Today’s liturgy is about the right attitude we should have towards material goods. Someone asks Jesus to arbitrate in the dispute between him and his brother over an inheritance. This kind of mediation was frequently requested from rabbis; and Jesus was a rabbi. So, there is nothing strange in this request. Moreover, it could be considered a good work to bring back peace in a family. And yet Jesus declines the invitation, “Who appointed me as your judge and arbitrator?” If ever there is a judge, that is exactly Jesus; but he refuses to play this role in connection with a quarrel about money. Why? Because money is not what matters in life: “Life does not consist in possessions.” Jesus came into the world to show us what really matters; not to do justice in issues of no account. Even because, behind the demand for justice, often there is hidden an inordinate desire for wealth: “Take care to guard against all greed.”
To show us that “life does not consist in possessions,” Jesus tells us the parable of the rich fool. Notice: the bountiful harvest is not the result of special efforts by the rich man; it just depends on nature. Therefore, the rich man is neither to praise nor to blame for this. Nor should he be blamed because he asks himself what to do with all these goods, and decides to build larger barns to store his grain. There is nothing wrong in doing that. Material goods are to be kept and managed correctly. It would be irresponsible to let all those goods be ruined. So where is the rich man wrong? His fault is in putting his trust exclusively in material possessions, as if life depended on them. One might also have vast riches, but if he realizes that they are not all in life, that they are just a means to live and to do good, that we could lose them suddenly and, in any case, we shall leave them when we die, there is no problem. The problem is when we are under the illusion that, with many material goods, we can rest easy, as if we should have problems no more, as if life depended on those goods. In my opinion, the great sin of the rich man is what he says to himself, “Now as for you, you have so many good things stored up for many years, rest, eat, drink, be merry!” The only concern of this man now is to rest, eat, drink and be merry. This last verb is the same we find in another parable of Luke’s gospel, the parable of the rich man and Lazarus: even in that case, the rich man has no other troubles than to eat, drink and enjoy life. Don’t you think that this is also our ideal? It seems that nowadays for most of people, especially for the youth, the only thing to which aspire is to enjoy themselves, to have fun, without worrying over problems around them. But God says to the rich man, “You fool, this night your life will be demanded of you.” It is terrible; but, once in a while, it can be useful to be put in front of the seriousness of life. Life is not a game; it is a gift given to us, so that we may get rich in what matters to God. All the rest is vanity of vanities (vanitas vanitatum), as the first reading says.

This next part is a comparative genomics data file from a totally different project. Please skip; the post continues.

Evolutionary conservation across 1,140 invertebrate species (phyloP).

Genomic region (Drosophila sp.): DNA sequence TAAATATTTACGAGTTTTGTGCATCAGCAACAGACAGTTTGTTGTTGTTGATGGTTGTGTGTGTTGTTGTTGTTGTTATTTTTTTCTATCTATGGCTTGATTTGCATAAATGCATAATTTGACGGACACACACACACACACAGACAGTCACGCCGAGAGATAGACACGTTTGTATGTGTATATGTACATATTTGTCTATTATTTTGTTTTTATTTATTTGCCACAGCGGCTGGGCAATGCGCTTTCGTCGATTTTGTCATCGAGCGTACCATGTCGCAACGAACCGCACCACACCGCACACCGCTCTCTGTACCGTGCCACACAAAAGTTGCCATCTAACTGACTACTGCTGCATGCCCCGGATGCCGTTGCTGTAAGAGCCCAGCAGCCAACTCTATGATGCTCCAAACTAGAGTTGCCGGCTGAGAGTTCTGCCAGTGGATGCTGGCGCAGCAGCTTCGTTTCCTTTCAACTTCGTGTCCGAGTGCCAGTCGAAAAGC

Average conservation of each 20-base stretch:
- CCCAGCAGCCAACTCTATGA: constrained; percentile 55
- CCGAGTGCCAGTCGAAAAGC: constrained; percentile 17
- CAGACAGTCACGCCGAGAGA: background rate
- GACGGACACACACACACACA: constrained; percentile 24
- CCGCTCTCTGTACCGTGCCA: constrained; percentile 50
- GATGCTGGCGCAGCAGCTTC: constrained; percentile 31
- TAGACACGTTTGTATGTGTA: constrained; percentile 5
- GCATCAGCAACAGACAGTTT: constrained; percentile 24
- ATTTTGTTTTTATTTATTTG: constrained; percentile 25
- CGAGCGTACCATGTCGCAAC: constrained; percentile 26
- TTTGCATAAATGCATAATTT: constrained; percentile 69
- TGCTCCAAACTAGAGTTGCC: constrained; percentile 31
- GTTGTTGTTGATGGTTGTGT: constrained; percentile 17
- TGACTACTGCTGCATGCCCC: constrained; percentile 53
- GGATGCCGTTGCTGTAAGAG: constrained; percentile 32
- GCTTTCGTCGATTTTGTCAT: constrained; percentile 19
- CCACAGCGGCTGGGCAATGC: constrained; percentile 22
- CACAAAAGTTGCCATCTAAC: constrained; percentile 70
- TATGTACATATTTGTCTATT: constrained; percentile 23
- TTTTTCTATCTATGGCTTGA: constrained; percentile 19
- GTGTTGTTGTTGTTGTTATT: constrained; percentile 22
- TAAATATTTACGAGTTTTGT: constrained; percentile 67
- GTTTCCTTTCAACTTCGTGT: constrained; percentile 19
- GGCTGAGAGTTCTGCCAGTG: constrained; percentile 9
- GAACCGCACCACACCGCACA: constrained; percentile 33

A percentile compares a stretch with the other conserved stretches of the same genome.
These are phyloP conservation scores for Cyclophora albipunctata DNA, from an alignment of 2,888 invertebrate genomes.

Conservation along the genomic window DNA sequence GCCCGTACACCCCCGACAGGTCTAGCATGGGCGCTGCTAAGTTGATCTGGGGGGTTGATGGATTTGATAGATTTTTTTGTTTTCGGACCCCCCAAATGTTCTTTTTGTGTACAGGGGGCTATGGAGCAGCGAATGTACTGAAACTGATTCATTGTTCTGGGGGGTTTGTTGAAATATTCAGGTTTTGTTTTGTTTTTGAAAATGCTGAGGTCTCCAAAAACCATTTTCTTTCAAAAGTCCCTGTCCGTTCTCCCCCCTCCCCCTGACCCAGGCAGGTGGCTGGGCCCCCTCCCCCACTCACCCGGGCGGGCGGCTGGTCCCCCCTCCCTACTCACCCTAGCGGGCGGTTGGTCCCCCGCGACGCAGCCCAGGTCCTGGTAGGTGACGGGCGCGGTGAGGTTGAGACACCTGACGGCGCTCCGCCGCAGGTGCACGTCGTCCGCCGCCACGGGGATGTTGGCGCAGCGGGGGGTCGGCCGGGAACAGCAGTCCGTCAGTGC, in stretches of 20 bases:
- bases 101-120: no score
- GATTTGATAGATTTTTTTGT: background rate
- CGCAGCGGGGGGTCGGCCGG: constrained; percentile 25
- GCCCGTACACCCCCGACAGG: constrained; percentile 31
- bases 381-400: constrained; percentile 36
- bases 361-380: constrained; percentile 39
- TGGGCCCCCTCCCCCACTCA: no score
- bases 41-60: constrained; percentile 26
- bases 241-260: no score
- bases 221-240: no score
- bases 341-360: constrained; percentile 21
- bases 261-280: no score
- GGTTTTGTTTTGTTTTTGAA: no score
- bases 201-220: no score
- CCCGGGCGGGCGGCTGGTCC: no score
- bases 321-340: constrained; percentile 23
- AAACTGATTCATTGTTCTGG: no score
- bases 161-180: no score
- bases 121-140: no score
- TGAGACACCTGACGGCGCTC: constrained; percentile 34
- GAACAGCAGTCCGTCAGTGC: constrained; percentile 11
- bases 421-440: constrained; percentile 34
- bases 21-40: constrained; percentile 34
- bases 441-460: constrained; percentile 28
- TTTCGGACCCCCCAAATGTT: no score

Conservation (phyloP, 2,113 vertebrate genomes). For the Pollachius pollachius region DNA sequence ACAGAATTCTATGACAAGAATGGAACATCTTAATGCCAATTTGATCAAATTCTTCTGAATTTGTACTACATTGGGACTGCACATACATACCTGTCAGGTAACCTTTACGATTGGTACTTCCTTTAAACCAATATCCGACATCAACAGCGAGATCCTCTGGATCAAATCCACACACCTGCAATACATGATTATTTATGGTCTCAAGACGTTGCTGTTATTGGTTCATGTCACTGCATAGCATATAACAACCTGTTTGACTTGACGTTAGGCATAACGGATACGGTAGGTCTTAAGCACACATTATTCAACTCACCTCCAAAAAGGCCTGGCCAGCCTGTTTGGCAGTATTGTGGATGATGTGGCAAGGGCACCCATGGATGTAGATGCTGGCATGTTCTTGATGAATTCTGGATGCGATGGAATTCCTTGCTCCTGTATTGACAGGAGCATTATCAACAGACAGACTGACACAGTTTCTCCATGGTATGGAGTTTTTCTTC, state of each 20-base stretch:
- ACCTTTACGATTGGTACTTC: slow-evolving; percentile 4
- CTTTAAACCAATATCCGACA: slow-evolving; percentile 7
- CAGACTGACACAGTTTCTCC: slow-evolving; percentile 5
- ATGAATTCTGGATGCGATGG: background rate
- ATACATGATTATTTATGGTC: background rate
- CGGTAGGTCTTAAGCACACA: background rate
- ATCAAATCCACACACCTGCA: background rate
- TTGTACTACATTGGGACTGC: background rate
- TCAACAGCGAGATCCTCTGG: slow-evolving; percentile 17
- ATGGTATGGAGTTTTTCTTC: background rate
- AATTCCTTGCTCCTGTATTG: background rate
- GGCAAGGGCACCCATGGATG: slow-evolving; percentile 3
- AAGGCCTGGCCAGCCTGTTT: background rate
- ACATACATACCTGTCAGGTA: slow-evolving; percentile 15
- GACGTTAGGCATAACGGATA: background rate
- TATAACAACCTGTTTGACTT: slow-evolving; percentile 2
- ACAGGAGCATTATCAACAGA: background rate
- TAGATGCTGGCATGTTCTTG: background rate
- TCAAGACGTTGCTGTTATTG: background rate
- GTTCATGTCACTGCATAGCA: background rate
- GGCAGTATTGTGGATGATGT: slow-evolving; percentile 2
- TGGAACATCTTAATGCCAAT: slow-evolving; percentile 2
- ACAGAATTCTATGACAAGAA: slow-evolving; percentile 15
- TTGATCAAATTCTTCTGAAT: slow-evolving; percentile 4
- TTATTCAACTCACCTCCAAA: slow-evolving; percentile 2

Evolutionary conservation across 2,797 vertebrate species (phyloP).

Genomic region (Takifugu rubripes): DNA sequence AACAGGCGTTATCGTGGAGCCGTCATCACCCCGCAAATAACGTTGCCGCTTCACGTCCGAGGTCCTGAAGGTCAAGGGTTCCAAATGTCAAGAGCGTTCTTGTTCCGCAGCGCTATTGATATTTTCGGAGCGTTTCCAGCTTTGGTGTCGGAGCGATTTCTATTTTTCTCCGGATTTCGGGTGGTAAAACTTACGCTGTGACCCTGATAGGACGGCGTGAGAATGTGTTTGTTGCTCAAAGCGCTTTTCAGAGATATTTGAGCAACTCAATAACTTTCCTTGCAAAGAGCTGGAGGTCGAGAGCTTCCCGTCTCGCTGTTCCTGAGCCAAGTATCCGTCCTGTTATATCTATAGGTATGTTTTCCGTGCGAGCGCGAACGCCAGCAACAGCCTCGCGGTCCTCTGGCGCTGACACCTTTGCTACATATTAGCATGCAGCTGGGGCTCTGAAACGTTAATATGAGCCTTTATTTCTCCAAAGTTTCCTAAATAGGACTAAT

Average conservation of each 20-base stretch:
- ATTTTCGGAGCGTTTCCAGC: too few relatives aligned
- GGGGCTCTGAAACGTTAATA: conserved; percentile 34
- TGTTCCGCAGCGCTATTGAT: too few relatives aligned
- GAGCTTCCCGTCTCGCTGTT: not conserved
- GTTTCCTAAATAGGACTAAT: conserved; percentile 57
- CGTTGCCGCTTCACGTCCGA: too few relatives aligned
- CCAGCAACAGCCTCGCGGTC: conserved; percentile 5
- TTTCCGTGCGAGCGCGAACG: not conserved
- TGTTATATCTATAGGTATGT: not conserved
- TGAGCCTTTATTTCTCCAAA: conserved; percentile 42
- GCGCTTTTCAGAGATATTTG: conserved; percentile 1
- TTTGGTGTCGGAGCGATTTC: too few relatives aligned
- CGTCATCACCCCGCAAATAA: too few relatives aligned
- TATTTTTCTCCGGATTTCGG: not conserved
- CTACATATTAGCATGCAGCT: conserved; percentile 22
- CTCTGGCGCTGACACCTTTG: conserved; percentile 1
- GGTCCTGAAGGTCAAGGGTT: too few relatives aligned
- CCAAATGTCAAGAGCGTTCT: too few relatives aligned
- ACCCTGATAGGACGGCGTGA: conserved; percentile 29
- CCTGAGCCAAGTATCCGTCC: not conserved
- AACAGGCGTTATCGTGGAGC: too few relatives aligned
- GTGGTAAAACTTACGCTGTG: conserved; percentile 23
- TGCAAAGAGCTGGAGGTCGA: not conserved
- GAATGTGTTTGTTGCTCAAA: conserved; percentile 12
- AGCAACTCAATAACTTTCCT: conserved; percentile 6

In the second reading maybe we find the deepest reason why we should not be attached to material goods. If you have noticed, Saint Paul tells us to put to death a series of vices present in our lives: “immorality, impurity, passion, evil desire,” and then he adds another vice, which would seem the worst: “and the greed that is idolatry.” You see? Greed is more serious than other vices; and the reason is because greed is a kind of idolatry. This means that material goods can take the place of God; they become an idol and we — maybe without realizing — worship them instead of the true God. May the Lord deliver us from this idolatry and teach us — as we prayed last Sunday — to “use the good things that pass in such a way as to hold fast even now to those that ever endure.”